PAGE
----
ADDRESS: 425 SW Madison Ave., Suite G, Corvallis, OR 97333
PHONE NUMBER: 541-224-3797
OWNER: Mike Wiener
YEARS IN BUSINESS: 1½
WHAT THEY SELL: Art supplies, art classes, demos, art parties, and graphic design
WHY YOU SHOULD GO: The owner is knowledgeable and friendly, and his business model is unique. It’s amazing to find out how much is available from a store that occupies such a small space.
Whether you’re a budding artist, an accomplished painter, or someone who simply appreciates creativity, you’re sure to be fascinated by the Drawing Board. Occupying what may well be the smallest retail space in town, this business has the widest selection of art supplies in the area. The Drawing Board is the brainchild of Mike Wiener, and he knows the art supply business well. With his winning smile and friendly demeanor, Mike is eager to help you find what you need and to answer any questions you might have. And if you’re someone who thinks you’re “not artistic,” don’t be surprised if Mike succeeds in persuading you to give art a try. “It’s not about creating a finished product,” he explains. “It’s all about the fun and creative process of doing art.”
Mike, when and why did you decide to start your business? My family had an art supply store, so I grew up in the art supply business. I went to college to become a journalist, but ended up taking studio art, and I found that art was in me all along. My first job out of college was at the country’s largest art supply distributor [the company that supplies all the art supply stores in the US] so I learned that end of the business, as well. When I moved to Corvallis a couple of years ago, I noticed that the community makes art, but there were no art supply stores here. We had craft stores and places to buy yarn and textiles, but nowhere to buy art supplies. So I started looking at rental properties to open a business, and I realized the cost for rent and inventory would be huge. When I discovered a 9’ x 11’ room available in the old J.C. Penney building – a room the size of my first dorm room! – a friend challenged me to start a business for no more than $1,000. I took up the challenge, and that was when I decided to do a Sears Roebuck model and offer full-service orders. We have a showroom selection of essential art supplies, and we order from several wholesale catalogs that customers can look through and ask questions about. As for the challenge, it cost me just $1300 to set up my business. My initial inventory was my own art supplies, and my business model allows me to buy what customers want after I’ve been paid.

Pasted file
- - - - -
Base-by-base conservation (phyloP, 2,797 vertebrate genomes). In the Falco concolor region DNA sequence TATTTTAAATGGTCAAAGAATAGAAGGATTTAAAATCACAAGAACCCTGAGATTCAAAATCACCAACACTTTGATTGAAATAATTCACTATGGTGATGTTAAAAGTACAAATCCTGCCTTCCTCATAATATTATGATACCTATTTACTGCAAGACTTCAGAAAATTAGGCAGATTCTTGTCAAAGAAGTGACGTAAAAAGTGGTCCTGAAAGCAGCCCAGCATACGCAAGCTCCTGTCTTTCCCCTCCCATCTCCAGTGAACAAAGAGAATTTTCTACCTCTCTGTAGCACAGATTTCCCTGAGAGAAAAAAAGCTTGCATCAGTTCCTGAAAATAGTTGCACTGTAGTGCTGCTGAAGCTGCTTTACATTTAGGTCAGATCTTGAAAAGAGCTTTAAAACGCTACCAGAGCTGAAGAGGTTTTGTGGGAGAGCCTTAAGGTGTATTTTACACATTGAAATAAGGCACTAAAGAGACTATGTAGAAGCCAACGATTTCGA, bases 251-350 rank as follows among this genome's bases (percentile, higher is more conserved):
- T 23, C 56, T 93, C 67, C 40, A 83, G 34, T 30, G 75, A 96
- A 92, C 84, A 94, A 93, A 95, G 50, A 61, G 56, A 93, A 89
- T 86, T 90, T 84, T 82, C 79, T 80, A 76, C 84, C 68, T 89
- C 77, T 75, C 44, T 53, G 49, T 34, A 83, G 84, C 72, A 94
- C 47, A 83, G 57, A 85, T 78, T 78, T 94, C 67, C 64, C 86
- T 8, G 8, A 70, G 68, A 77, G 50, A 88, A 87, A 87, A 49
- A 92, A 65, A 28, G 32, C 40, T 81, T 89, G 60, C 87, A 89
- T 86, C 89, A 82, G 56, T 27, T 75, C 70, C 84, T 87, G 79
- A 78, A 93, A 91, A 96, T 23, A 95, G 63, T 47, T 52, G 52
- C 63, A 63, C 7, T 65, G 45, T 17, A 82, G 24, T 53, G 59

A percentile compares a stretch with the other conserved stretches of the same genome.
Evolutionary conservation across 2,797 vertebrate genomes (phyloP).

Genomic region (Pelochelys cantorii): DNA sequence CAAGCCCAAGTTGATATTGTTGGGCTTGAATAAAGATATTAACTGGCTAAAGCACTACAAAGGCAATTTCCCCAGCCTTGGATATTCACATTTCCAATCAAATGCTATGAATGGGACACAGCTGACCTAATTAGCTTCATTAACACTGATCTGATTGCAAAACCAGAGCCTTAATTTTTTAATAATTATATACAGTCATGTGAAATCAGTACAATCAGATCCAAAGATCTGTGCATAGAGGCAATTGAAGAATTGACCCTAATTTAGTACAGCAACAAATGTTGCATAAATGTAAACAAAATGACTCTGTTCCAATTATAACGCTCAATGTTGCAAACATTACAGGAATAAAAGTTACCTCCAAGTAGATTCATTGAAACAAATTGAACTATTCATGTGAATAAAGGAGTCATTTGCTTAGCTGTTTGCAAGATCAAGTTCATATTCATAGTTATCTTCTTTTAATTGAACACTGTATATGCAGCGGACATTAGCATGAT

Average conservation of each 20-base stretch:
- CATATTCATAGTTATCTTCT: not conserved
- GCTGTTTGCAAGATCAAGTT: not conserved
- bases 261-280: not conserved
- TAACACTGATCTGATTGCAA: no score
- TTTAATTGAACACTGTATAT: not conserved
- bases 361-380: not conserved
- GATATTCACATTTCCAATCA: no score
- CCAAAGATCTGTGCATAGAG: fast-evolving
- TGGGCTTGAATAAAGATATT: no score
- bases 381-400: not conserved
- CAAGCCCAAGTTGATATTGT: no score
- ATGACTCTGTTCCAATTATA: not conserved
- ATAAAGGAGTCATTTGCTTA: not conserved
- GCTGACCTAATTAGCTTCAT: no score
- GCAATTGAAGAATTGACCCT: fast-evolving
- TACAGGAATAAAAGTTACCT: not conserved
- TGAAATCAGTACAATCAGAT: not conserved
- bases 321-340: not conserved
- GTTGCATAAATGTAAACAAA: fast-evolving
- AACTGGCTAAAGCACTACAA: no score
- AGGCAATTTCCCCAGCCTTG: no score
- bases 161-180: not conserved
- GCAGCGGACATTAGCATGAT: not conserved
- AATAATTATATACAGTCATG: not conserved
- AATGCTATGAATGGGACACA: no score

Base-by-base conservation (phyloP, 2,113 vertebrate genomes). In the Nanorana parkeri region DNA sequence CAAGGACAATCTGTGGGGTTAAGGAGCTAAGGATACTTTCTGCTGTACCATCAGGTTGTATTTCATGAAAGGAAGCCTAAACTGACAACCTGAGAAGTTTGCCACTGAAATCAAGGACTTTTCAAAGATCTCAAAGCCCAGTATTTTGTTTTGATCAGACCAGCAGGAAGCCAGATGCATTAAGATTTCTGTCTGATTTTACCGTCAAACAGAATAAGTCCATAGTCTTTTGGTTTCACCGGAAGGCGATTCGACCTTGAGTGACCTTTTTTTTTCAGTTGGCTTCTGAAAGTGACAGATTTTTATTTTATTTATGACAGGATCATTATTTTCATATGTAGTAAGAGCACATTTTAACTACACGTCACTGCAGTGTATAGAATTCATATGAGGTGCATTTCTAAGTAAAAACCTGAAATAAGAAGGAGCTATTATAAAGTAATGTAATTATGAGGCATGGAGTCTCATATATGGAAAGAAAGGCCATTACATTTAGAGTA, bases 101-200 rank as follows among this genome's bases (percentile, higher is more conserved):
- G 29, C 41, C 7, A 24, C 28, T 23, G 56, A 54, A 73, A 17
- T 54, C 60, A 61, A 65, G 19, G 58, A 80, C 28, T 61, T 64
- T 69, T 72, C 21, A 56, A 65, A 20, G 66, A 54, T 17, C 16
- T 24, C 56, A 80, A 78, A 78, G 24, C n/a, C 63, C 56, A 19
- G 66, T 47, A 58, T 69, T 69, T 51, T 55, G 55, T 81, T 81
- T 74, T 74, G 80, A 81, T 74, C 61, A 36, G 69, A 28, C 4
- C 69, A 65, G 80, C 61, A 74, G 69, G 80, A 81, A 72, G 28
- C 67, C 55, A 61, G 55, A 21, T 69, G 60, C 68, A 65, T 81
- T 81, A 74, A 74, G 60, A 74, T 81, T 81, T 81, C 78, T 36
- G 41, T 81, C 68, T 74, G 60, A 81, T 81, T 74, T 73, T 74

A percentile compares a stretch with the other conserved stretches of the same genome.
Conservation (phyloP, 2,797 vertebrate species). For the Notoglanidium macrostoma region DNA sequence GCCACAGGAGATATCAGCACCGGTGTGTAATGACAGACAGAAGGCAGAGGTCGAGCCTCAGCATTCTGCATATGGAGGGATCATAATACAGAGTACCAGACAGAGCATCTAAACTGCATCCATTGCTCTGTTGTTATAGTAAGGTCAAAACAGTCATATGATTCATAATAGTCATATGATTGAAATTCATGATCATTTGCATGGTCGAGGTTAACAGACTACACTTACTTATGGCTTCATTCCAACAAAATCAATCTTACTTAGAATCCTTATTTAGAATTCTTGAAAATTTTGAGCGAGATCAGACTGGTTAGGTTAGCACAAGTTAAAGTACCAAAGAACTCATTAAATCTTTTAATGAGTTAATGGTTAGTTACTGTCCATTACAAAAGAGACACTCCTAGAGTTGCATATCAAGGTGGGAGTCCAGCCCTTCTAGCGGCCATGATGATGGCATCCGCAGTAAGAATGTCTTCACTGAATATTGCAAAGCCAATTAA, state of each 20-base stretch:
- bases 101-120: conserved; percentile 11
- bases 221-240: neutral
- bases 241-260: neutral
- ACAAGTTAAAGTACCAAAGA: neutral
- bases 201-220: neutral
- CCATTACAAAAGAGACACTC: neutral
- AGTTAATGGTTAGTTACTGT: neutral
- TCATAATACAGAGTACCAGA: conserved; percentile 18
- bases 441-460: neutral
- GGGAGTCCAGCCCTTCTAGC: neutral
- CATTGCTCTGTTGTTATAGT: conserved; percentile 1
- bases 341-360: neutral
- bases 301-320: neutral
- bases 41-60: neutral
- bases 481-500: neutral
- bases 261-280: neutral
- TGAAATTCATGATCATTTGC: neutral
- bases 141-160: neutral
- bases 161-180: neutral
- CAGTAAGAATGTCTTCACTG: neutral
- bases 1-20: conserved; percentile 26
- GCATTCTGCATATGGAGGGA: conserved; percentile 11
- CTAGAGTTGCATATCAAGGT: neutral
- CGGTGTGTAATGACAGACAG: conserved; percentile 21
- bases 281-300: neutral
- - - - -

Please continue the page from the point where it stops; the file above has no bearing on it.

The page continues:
can get supplies for people faster than they would if they ordered on-line.
Tell us more about your products and services. I like to call my store “the showroom of art supplies.” It’s similar to ordering on-line, in that I have access to everything. But rather than keeping everything in stock, I display the essentials and then also a little bit of a lot of variety. I don’t have a full rack of everything, which allows me to keep the prices low. And I can get supplies for people faster than they would if they ordered on-line. What people don’t often realize is that when you order on-line, there’s the “hidden” cost of shipping. At the Drawing Board, shipping is free. I take a week’s worth of orders, and because I aggregate the orders, shipping costs are minimal for me. I’m here to answer questions and help people find solutions to problems – services that you won’t find on-line.